Q.  We are noticing that our plant yield seems to be gradually decreasing, year after year.  What comments or direction can you give please?

A. The best “answer” to this issue is to have an experienced person (like the Wood Dr., but there are others) spend a day at your plant analyzing your production.  Without an inspection, here a some ideas that you can possibly use to direct your own investigation.

GRADE.  It should be appreciated that rough mill yield is greatly affected by lumber grade.  For example, when cutting clear 2-face strips, we could see around 70 percent yield for FAS, 59 percent for No.1 Common, 43 percent for No.2 Common and 30 percent for No.3A Common.  Therefore, changes in yield over time might reflect changes in the incoming lumber grades. (Note that the basic grade rules have not changed substantially for decades.)

Sometimes a mixed grade can be an issue; with No.1 Common and Better, we do not see much “better.”  Another possibility is that the lumber within one grade is being sorted into two groups and you are getting the poorer group.

END SPLITS.  Although they do not affect the lumber grade very often, end splits can realist in a loss of yield of  around 4 percent or so.  It will be more with shorter lumber -- about twice as much for 8’ versus 16’ lumber.

LUMBER WIDTH.  Lumber width also affects yield with narrower pieces having lower yield.  It is really an issue when the sawmill makes certain width pieces and the rough mill has only a few widths at the rip saw.  (See figure for a mill cutting fixed width strips.  Note the huge affect of width on yield.)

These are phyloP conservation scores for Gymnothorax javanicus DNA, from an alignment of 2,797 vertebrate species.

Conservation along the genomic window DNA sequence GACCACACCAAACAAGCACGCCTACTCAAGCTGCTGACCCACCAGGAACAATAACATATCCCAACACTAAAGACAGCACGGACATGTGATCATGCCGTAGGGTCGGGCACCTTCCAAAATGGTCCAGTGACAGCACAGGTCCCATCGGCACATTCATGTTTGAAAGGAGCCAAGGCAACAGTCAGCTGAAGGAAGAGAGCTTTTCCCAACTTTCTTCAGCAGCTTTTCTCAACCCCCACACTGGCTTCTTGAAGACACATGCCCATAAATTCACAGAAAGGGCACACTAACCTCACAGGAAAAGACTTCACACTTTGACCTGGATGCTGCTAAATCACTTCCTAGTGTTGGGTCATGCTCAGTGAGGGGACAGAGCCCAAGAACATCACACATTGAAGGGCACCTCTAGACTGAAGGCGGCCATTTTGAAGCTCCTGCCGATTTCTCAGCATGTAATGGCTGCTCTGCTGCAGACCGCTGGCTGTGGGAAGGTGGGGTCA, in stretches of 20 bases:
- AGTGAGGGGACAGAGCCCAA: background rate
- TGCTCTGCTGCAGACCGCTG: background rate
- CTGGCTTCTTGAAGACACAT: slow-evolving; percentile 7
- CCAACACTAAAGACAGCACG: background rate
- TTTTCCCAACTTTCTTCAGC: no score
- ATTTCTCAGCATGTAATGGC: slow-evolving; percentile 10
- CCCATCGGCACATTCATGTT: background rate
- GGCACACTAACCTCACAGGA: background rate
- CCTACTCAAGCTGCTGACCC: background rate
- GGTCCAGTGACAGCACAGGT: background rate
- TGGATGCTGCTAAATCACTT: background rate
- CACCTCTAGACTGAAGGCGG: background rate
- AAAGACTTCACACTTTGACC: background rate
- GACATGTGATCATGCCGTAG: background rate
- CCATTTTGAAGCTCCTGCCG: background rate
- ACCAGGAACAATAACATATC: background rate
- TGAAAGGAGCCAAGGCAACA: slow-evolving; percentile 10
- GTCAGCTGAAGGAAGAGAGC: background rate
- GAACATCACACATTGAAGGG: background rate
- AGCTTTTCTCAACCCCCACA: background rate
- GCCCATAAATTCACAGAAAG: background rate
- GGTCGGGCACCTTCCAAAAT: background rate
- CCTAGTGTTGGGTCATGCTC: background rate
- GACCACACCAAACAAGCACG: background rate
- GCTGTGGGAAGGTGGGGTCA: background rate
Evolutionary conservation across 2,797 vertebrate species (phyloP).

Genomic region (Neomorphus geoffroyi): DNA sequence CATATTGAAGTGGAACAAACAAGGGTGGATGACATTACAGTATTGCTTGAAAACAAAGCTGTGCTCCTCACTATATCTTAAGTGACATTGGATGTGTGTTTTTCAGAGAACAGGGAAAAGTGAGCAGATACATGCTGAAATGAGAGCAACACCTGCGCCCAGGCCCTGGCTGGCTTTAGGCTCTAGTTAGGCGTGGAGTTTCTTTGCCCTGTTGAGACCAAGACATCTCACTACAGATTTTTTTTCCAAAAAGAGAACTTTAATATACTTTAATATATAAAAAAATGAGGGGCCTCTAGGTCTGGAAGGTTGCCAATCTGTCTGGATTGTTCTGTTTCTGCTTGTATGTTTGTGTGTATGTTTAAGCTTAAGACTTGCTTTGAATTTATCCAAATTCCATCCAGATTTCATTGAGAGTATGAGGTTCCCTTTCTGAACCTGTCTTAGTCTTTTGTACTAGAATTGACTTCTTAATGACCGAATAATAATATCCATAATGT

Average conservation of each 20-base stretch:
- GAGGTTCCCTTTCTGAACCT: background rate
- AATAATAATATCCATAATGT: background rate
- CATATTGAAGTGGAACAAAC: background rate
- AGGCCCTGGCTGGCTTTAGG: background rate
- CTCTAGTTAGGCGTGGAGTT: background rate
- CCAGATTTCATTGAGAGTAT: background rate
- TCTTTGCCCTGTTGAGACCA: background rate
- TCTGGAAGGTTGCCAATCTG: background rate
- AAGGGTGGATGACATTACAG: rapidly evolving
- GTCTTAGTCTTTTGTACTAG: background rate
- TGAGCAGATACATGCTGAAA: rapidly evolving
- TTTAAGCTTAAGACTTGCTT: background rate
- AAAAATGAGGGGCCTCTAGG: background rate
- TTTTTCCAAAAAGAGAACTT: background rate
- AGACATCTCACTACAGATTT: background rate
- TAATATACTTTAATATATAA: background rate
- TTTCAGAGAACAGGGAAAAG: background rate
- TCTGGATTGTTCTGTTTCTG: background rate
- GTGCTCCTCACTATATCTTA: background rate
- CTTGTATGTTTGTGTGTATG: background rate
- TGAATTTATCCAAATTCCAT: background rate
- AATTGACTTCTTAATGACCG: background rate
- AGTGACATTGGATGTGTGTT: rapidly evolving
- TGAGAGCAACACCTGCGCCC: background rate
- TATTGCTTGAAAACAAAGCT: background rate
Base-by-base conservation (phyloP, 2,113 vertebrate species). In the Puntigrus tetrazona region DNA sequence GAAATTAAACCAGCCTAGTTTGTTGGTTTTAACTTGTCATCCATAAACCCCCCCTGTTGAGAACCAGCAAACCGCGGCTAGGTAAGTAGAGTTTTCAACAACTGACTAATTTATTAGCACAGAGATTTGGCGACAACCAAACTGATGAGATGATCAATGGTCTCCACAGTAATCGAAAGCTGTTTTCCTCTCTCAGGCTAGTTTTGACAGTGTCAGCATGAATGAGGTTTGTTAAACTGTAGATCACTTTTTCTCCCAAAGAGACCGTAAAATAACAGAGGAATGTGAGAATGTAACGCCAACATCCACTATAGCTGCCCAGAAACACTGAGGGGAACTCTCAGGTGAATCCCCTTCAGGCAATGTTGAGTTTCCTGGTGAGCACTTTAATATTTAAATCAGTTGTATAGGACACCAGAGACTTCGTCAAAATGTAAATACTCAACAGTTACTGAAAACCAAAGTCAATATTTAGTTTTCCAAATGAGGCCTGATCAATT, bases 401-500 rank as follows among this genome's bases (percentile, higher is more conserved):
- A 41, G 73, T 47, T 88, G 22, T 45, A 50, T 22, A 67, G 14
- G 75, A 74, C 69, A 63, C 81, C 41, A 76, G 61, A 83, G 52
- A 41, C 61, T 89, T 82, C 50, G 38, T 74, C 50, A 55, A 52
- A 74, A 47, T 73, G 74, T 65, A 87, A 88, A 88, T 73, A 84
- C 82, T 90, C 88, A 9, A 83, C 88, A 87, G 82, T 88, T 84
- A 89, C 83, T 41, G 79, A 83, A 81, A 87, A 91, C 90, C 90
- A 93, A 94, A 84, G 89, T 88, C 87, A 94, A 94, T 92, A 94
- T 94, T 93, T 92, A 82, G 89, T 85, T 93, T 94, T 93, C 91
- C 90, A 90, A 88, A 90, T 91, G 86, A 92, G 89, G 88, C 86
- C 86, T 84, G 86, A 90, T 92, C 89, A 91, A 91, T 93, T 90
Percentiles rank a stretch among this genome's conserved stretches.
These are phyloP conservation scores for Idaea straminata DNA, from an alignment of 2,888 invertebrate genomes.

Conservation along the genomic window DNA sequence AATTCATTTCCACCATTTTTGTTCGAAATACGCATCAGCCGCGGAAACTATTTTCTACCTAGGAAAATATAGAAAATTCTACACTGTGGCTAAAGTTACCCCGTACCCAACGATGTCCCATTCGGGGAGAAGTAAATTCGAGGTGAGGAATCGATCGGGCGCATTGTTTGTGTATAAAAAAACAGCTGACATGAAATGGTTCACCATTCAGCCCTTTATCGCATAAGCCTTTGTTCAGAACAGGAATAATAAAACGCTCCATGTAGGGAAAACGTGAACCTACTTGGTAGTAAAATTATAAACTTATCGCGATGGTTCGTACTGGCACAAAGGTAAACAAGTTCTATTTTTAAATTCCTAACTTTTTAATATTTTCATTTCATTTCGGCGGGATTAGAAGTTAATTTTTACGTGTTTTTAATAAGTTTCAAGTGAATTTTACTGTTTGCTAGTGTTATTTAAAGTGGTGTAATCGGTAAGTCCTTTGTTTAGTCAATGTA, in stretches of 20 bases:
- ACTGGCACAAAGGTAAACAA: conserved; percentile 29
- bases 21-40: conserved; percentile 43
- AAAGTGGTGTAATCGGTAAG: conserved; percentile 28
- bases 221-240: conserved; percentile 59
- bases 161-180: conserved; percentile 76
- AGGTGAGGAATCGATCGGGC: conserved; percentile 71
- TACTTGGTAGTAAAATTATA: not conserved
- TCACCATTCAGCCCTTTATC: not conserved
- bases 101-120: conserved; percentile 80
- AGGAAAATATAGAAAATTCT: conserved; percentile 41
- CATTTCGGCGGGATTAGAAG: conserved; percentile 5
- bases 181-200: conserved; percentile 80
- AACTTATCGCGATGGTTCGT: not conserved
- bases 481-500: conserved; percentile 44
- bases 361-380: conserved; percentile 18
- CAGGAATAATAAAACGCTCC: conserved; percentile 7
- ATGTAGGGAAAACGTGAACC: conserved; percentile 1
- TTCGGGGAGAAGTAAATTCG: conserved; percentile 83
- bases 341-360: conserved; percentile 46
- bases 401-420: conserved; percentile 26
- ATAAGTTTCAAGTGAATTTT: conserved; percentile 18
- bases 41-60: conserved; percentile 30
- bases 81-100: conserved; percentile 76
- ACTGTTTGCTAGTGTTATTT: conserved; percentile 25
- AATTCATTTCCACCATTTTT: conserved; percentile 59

PART SIZE.  Yield is also affected by part width and length; wider and longer greatly affects overall yield.

DRYING QUALITY.  Drying can also affect yield, especially with respect to surface checks for oak and stain is some other species.  The climate that last few years has been drier and warmer than we are used to, so modification of air yards may be required in order to maintain quality drying. Note that warp is not a controllable factor in drying, except for some cup.  Smaller trees generally mean more warp.

SHAKE AND PITH.  Shake (splits running parallel to the rings) is a grading factor, as well as pith (the bullseye center of the growth rings).  Both drop yield very badly, even though the lumber might have a reasonable grade. That is, a piece that is No.2 Common because of the location of the knots will have higher yield than a No.2 Common piece with pith or shake. You might consider discounting pieces with pith or shake, as such pieces are expensive for you as their yield is low.

Gene Wengert, “The Wood Doctor” has been training people in efficient use of wood for 35 years. He is extension specialist emeritus at the University of Wisconsin-Madison.


Have something to say? Share your thoughts with us in the comments below.